Wyoming needs to be “realistic and mature” about its reliance on mineral money that could, as seen recently in the case of coal, drop significantly, Gov. Mark Gordon said Thursday at a press conference.
“It’s a well-worn adage at this point that for roughly every $3,000 that a family of four pays in taxes, they get about $30,000 in … benefits, from the mineral industry,” Gordon said in response to a question about the Legislature’s recent failure to pass any action diversifying the state’s economy. “We obviously as a state have to recognize that.”
Gordon is planning on pushing awareness of the dilemma. The governor will lean on former Gov. Matt Mead’s Endow council — a group of citizens tasked with assisting the governor’s office in finding long-term solutions to Wyoming’s mineral dependent economy — to run a comparison of Wyoming’s tax structure with neighboring or “peer” states.
“I want to be able to run our current revenue streams through those tax structures so that the people of Wyoming can understand what happens if we reduce the revenue we get off coal, as we are seeing. What happens if we see volatility in the oil and gas prices?”
Depending on the year, Wyoming receives between 50 and 60 percent of its direct revenue from mineral development — largely coal, oil and gas. That reliance has locked in a boom-bust economy, with the state absorbing tremendous wealth when oil prices are strong, building schools when coal leases are robust, and then cutting aggressively into state services, like education, when the price falls.
The busts can have long-term effects. The state is still staring down a gap in education funding as a result of the downturn that hit the fossil fuel sectors in 2015. The Natrona County School District, for example, was forced to close five schools in Casper and the surrounding areas as a result.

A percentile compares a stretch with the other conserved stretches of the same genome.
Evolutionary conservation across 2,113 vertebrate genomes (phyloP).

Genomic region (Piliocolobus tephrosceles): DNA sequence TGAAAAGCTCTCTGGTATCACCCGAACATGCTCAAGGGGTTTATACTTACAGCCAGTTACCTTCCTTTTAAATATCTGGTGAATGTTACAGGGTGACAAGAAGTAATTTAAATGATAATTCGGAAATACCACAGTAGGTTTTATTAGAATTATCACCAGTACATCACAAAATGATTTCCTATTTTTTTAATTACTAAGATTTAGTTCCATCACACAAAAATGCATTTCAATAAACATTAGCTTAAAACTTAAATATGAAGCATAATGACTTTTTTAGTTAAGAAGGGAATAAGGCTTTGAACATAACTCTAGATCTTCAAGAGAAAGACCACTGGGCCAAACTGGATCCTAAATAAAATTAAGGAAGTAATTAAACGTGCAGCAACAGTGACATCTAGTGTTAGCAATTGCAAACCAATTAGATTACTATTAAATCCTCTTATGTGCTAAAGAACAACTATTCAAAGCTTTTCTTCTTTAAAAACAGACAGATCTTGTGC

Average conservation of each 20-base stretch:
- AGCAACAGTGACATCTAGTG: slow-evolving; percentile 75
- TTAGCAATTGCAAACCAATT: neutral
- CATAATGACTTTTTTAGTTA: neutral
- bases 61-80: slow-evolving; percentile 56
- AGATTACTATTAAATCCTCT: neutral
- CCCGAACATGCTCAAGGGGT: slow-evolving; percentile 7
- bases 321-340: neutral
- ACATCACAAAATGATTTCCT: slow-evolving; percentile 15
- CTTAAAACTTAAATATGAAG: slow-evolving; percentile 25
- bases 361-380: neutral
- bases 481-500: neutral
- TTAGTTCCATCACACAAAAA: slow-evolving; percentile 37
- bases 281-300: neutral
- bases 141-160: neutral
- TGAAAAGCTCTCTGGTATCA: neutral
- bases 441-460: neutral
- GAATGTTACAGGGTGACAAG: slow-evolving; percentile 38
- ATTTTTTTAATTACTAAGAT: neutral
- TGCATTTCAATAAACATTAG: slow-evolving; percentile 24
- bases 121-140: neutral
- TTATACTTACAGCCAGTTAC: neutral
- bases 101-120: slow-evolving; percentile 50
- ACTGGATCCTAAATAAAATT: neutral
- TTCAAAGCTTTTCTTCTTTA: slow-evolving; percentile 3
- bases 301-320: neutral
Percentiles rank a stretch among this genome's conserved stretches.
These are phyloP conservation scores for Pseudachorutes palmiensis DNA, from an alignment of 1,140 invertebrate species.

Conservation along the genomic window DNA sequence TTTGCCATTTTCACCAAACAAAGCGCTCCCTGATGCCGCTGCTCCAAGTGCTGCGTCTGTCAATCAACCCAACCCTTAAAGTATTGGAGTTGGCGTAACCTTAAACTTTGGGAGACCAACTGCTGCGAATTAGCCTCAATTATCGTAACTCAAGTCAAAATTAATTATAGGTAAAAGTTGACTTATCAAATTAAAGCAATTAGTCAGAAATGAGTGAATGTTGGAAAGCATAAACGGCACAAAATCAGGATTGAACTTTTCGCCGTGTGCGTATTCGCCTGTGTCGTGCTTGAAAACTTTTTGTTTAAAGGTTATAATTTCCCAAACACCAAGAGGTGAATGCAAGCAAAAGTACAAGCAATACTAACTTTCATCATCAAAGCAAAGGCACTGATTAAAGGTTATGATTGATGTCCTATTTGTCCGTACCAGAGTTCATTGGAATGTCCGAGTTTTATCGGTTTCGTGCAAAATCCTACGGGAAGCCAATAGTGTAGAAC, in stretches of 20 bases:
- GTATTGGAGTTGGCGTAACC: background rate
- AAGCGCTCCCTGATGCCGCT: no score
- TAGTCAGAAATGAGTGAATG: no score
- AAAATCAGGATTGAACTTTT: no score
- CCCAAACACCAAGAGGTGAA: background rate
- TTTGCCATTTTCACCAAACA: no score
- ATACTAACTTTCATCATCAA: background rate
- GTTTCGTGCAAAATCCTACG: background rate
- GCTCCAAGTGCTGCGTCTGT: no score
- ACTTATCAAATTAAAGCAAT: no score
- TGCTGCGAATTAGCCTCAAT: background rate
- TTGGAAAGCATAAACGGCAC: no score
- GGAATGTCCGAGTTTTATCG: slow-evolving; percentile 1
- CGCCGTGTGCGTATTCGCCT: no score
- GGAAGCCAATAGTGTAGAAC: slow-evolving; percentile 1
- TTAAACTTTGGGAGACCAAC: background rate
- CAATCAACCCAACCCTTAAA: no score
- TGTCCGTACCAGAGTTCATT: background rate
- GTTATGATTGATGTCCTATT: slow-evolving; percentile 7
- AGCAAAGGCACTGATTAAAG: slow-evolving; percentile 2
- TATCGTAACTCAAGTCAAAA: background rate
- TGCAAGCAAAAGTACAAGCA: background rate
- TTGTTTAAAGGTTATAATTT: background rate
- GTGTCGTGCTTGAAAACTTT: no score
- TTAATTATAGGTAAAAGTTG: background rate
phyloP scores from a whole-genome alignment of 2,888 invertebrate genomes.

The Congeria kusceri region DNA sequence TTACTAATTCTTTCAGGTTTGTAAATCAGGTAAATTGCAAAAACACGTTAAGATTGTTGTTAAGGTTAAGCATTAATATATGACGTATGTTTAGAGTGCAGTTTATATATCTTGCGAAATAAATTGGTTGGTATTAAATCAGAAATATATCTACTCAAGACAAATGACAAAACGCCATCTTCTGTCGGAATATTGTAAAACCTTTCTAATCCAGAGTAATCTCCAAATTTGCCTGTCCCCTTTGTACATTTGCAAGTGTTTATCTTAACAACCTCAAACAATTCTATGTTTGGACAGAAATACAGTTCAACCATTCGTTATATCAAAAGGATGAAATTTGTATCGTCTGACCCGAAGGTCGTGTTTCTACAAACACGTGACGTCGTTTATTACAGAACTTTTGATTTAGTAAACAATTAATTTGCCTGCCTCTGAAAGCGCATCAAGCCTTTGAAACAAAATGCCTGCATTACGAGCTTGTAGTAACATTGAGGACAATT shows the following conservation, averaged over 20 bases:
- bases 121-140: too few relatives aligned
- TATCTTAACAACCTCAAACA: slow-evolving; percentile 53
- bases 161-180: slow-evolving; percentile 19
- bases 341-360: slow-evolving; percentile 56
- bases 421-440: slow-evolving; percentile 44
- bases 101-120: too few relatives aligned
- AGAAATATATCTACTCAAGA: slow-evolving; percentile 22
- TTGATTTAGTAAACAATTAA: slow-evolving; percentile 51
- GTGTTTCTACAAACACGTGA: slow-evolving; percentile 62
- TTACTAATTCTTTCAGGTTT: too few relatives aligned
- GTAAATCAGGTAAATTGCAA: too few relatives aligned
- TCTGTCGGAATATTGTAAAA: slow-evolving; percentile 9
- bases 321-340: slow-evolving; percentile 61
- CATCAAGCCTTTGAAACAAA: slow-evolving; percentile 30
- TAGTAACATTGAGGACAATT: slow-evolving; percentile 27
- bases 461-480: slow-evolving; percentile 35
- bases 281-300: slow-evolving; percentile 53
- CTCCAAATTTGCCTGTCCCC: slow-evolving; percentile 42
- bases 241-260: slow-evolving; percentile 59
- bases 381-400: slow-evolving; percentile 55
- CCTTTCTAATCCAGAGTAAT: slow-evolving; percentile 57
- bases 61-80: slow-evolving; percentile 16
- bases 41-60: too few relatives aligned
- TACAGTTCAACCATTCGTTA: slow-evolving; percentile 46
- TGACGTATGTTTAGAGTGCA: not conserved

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But addressing mineral dependence has been difficult.
Near the end of his term, the former governor launched an economic diversification group to address Wyoming’s mineral reliance and the bleed of its young people to other states for work. Mead noted late last year that in forming the group, he had advised it not to simply look at taxes as a solution, which could derail support for the effort.
Economic diversification has long been a buzz word in Wyoming politics with numerous groups, task forces and departments focused on how to improve the state’s economy. But, a legislative study performed last year for the Revenue Committee noted that diversification and job creation could actually exacerbate Wyoming’s problems under the current tax structure.
Wyoming’s government services — from health to education — are largely paid by the fossil fuel industries. By adding just 100 jobs to every sector except oil and gas, Wyoming’s expenses would rapidly run ahead of its revenue, according to the report from the advisory firm REMI.
Gordon said Thursday he was disappointed that early conversations in the Legislative session on taxes reversed course by the end of the session.
The governor will not ask Endow for a recommendation on taxes, just a comparative analysis to show the numbers on Wyoming’s mineral dependence and insecurity, he said.
“That way, I think the people of Wyoming will be well-informed about what these struggles are really going to mean for the future,” Gordon said. “This gives us the opportunity to be realistic and mature about what our state’s needs are going to be going forward under different revenue scenarios.”